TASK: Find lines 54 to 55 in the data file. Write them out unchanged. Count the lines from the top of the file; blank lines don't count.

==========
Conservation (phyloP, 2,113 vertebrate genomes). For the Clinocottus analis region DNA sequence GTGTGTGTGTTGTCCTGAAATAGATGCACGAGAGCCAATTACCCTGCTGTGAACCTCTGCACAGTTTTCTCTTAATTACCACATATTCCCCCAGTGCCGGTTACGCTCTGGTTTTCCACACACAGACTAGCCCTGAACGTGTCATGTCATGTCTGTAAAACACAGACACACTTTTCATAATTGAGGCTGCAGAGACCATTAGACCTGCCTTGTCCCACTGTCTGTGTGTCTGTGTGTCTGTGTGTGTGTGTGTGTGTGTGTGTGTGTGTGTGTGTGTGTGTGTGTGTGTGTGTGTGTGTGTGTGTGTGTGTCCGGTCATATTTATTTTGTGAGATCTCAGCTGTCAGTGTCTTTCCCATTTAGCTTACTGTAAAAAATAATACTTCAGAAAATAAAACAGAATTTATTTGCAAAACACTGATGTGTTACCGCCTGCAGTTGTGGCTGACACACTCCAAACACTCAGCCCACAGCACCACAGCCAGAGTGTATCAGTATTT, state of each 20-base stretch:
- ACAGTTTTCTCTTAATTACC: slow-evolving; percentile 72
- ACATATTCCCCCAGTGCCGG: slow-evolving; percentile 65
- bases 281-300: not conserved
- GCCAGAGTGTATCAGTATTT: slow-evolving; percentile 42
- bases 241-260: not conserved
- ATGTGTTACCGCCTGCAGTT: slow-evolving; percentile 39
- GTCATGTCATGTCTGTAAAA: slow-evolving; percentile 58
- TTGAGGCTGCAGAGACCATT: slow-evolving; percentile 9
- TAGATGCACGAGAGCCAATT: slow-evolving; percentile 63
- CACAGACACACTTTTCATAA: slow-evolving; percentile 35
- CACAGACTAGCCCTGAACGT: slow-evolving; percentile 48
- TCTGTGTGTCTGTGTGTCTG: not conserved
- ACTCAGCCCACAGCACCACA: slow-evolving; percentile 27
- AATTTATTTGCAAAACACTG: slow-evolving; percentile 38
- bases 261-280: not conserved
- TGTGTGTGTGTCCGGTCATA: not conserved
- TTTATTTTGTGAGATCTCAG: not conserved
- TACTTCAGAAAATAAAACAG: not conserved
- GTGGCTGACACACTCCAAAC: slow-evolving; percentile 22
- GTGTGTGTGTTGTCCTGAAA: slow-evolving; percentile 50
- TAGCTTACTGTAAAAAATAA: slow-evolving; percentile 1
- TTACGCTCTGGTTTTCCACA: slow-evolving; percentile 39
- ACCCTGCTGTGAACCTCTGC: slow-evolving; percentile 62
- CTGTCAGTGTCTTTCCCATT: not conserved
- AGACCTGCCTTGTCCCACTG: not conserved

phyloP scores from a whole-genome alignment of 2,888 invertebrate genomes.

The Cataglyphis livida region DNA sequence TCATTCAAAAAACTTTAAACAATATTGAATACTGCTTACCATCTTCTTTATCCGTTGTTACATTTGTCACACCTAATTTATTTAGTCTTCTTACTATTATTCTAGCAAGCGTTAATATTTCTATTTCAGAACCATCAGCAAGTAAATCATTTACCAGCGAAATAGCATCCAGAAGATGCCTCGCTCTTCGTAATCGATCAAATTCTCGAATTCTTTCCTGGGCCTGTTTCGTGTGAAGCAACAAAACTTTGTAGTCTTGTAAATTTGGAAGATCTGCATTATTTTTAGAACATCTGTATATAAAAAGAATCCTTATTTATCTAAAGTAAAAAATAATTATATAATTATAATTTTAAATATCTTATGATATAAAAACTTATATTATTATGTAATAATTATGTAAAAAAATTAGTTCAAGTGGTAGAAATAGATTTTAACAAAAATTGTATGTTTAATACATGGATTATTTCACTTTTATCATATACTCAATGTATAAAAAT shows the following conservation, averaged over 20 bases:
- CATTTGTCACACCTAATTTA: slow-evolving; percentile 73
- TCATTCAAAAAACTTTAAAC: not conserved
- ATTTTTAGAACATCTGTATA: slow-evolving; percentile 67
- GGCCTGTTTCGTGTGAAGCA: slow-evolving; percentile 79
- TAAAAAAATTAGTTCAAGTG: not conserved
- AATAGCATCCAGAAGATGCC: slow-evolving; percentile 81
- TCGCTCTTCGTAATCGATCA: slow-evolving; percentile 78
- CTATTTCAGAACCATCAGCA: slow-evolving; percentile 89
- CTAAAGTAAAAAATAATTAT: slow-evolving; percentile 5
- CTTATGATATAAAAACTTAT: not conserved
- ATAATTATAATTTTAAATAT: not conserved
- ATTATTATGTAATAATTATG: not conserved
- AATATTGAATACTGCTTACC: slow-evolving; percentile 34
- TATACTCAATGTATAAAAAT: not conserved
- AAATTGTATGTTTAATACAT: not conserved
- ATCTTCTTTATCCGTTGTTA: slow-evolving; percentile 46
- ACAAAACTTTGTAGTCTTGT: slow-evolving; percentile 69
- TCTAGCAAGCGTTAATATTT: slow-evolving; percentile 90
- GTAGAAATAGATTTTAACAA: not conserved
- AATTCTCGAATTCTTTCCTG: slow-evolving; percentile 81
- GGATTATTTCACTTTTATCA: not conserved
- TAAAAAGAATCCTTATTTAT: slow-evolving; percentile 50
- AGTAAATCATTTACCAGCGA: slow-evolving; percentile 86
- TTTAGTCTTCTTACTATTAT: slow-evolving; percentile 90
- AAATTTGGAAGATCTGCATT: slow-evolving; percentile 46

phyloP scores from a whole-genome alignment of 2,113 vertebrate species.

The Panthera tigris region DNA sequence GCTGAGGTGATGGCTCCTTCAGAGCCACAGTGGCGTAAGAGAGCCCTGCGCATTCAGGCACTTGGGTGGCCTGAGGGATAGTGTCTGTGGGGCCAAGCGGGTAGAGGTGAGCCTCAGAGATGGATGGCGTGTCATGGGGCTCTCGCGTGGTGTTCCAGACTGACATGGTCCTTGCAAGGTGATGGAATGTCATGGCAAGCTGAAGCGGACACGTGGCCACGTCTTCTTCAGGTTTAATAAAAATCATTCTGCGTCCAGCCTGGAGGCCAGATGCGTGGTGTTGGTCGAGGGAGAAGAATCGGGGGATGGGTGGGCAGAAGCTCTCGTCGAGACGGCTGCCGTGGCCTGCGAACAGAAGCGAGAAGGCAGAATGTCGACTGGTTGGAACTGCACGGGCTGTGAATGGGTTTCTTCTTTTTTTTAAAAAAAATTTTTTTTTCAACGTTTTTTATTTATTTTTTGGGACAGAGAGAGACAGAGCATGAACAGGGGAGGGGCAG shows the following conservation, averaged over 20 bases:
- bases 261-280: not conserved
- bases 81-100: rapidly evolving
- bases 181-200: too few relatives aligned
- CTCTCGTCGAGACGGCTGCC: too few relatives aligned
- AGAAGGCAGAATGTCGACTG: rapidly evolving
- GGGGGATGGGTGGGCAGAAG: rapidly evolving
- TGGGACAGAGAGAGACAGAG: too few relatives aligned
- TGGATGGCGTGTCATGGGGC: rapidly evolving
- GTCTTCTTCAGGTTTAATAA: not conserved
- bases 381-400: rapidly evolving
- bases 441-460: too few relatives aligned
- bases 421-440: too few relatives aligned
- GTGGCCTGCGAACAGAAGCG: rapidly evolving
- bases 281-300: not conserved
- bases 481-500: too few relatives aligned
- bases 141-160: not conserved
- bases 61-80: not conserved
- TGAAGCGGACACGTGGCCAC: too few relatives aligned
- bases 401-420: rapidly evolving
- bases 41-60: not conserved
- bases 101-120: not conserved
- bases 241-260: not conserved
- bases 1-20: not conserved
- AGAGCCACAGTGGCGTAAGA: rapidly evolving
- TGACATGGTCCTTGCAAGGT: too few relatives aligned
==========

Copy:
phyloP scores from a whole-genome alignment of 2,113 vertebrate species.

The Panthera tigris region DNA sequence GCTGAGGTGATGGCTCCTTCAGAGCCACAGTGGCGTAAGAGAGCCCTGCGCATTCAGGCACTTGGGTGGCCTGAGGGATAGTGTCTGTGGGGCCAAGCGGGTAGAGGTGAGCCTCAGAGATGGATGGCGTGTCATGGGGCTCTCGCGTGGTGTTCCAGACTGACATGGTCCTTGCAAGGTGATGGAATGTCATGGCAAGCTGAAGCGGACACGTGGCCACGTCTTCTTCAGGTTTAATAAAAATCATTCTGCGTCCAGCCTGGAGGCCAGATGCGTGGTGTTGGTCGAGGGAGAAGAATCGGGGGATGGGTGGGCAGAAGCTCTCGTCGAGACGGCTGCCGTGGCCTGCGAACAGAAGCGAGAAGGCAGAATGTCGACTGGTTGGAACTGCACGGGCTGTGAATGGGTTTCTTCTTTTTTTTAAAAAAAATTTTTTTTTCAACGTTTTTTATTTATTTTTTGGGACAGAGAGAGACAGAGCATGAACAGGGGAGGGGCAG shows the following conservation, averaged over 20 bases: